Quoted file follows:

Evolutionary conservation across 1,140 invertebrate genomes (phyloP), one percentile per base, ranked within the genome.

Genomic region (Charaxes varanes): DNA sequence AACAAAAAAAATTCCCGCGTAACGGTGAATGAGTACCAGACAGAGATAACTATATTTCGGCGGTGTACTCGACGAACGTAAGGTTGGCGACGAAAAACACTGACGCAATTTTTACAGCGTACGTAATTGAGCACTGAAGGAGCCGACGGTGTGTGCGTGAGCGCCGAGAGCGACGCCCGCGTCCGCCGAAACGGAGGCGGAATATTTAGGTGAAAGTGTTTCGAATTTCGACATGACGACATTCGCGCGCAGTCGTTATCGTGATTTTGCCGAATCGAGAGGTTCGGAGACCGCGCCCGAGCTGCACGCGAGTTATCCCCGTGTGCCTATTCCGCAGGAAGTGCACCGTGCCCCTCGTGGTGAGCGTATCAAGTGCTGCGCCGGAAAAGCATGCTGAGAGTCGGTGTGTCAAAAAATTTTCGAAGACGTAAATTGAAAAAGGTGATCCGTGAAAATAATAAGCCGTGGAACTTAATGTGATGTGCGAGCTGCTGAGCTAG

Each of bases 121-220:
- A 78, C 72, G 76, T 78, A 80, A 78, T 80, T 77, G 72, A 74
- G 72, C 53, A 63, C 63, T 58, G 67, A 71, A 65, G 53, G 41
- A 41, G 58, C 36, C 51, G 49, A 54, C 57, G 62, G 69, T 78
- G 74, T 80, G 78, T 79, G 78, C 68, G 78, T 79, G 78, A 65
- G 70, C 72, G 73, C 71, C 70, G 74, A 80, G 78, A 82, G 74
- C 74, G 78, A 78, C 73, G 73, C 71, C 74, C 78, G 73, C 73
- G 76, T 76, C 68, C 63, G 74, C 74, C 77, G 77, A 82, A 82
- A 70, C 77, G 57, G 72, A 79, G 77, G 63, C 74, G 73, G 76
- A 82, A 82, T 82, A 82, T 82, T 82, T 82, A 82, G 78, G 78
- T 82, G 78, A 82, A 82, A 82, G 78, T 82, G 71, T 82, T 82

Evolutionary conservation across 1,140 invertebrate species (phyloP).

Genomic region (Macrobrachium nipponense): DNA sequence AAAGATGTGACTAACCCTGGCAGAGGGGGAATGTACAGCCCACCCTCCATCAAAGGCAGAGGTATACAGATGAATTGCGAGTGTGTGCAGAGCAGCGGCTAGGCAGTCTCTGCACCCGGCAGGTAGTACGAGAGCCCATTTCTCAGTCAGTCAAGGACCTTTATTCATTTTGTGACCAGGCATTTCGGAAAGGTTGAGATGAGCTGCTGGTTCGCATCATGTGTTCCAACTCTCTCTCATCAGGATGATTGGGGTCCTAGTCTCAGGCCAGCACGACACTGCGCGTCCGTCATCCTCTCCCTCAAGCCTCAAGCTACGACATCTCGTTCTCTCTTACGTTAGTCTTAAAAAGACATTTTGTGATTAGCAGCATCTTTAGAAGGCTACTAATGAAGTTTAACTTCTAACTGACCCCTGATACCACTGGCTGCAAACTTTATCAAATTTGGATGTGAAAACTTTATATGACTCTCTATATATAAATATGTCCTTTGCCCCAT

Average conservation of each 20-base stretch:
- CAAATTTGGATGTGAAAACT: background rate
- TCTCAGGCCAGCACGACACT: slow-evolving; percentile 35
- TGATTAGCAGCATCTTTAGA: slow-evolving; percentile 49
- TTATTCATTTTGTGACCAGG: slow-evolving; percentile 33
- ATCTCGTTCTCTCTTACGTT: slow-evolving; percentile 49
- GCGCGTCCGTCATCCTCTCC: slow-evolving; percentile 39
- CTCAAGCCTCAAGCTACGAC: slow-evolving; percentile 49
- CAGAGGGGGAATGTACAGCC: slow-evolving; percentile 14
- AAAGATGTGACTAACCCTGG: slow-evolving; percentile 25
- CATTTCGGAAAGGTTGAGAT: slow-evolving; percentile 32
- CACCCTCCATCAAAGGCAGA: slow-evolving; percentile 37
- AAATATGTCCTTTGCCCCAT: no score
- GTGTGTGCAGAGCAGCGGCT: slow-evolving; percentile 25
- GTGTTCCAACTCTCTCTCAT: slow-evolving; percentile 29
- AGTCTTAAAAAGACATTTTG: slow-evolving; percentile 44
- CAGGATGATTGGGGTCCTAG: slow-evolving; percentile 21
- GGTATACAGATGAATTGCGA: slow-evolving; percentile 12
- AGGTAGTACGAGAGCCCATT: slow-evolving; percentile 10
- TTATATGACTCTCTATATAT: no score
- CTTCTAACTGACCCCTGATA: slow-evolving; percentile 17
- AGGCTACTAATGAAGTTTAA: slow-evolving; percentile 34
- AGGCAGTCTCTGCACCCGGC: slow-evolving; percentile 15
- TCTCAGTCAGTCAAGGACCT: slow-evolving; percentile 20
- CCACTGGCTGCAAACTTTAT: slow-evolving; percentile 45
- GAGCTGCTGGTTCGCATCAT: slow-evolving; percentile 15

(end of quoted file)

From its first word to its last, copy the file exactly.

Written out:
Evolutionary conservation across 1,140 invertebrate genomes (phyloP), one percentile per base, ranked within the genome.

Genomic region (Charaxes varanes): DNA sequence AACAAAAAAAATTCCCGCGTAACGGTGAATGAGTACCAGACAGAGATAACTATATTTCGGCGGTGTACTCGACGAACGTAAGGTTGGCGACGAAAAACACTGACGCAATTTTTACAGCGTACGTAATTGAGCACTGAAGGAGCCGACGGTGTGTGCGTGAGCGCCGAGAGCGACGCCCGCGTCCGCCGAAACGGAGGCGGAATATTTAGGTGAAAGTGTTTCGAATTTCGACATGACGACATTCGCGCGCAGTCGTTATCGTGATTTTGCCGAATCGAGAGGTTCGGAGACCGCGCCCGAGCTGCACGCGAGTTATCCCCGTGTGCCTATTCCGCAGGAAGTGCACCGTGCCCCTCGTGGTGAGCGTATCAAGTGCTGCGCCGGAAAAGCATGCTGAGAGTCGGTGTGTCAAAAAATTTTCGAAGACGTAAATTGAAAAAGGTGATCCGTGAAAATAATAAGCCGTGGAACTTAATGTGATGTGCGAGCTGCTGAGCTAG

Each of bases 121-220:
- A 78, C 72, G 76, T 78, A 80, A 78, T 80, T 77, G 72, A 74
- G 72, C 53, A 63, C 63, T 58, G 67, A 71, A 65, G 53, G 41
- A 41, G 58, C 36, C 51, G 49, A 54, C 57, G 62, G 69, T 78
- G 74, T 80, G 78, T 79, G 78, C 68, G 78, T 79, G 78, A 65
- G 70, C 72, G 73, C 71, C 70, G 74, A 80, G 78, A 82, G 74
- C 74, G 78, A 78, C 73, G 73, C 71, C 74, C 78, G 73, C 73
- G 76, T 76, C 68, C 63, G 74, C 74, C 77, G 77, A 82, A 82
- A 70, C 77, G 57, G 72, A 79, G 77, G 63, C 74, G 73, G 76
- A 82, A 82, T 82, A 82, T 82, T 82, T 82, A 82, G 78, G 78
- T 82, G 78, A 82, A 82, A 82, G 78, T 82, G 71, T 82, T 82

Evolutionary conservation across 1,140 invertebrate species (phyloP).

Genomic region (Macrobrachium nipponense): DNA sequence AAAGATGTGACTAACCCTGGCAGAGGGGGAATGTACAGCCCACCCTCCATCAAAGGCAGAGGTATACAGATGAATTGCGAGTGTGTGCAGAGCAGCGGCTAGGCAGTCTCTGCACCCGGCAGGTAGTACGAGAGCCCATTTCTCAGTCAGTCAAGGACCTTTATTCATTTTGTGACCAGGCATTTCGGAAAGGTTGAGATGAGCTGCTGGTTCGCATCATGTGTTCCAACTCTCTCTCATCAGGATGATTGGGGTCCTAGTCTCAGGCCAGCACGACACTGCGCGTCCGTCATCCTCTCCCTCAAGCCTCAAGCTACGACATCTCGTTCTCTCTTACGTTAGTCTTAAAAAGACATTTTGTGATTAGCAGCATCTTTAGAAGGCTACTAATGAAGTTTAACTTCTAACTGACCCCTGATACCACTGGCTGCAAACTTTATCAAATTTGGATGTGAAAACTTTATATGACTCTCTATATATAAATATGTCCTTTGCCCCAT

Average conservation of each 20-base stretch:
- CAAATTTGGATGTGAAAACT: background rate
- TCTCAGGCCAGCACGACACT: slow-evolving; percentile 35
- TGATTAGCAGCATCTTTAGA: slow-evolving; percentile 49
- TTATTCATTTTGTGACCAGG: slow-evolving; percentile 33
- ATCTCGTTCTCTCTTACGTT: slow-evolving; percentile 49
- GCGCGTCCGTCATCCTCTCC: slow-evolving; percentile 39
- CTCAAGCCTCAAGCTACGAC: slow-evolving; percentile 49
- CAGAGGGGGAATGTACAGCC: slow-evolving; percentile 14
- AAAGATGTGACTAACCCTGG: slow-evolving; percentile 25
- CATTTCGGAAAGGTTGAGAT: slow-evolving; percentile 32
- CACCCTCCATCAAAGGCAGA: slow-evolving; percentile 37
- AAATATGTCCTTTGCCCCAT: no score
- GTGTGTGCAGAGCAGCGGCT: slow-evolving; percentile 25
- GTGTTCCAACTCTCTCTCAT: slow-evolving; percentile 29
- AGTCTTAAAAAGACATTTTG: slow-evolving; percentile 44
- CAGGATGATTGGGGTCCTAG: slow-evolving; percentile 21
- GGTATACAGATGAATTGCGA: slow-evolving; percentile 12
- AGGTAGTACGAGAGCCCATT: slow-evolving; percentile 10
- TTATATGACTCTCTATATAT: no score
- CTTCTAACTGACCCCTGATA: slow-evolving; percentile 17
- AGGCTACTAATGAAGTTTAA: slow-evolving; percentile 34
- AGGCAGTCTCTGCACCCGGC: slow-evolving; percentile 15
- TCTCAGTCAGTCAAGGACCT: slow-evolving; percentile 20
- CCACTGGCTGCAAACTTTAT: slow-evolving; percentile 45
- GAGCTGCTGGTTCGCATCAT: slow-evolving; percentile 15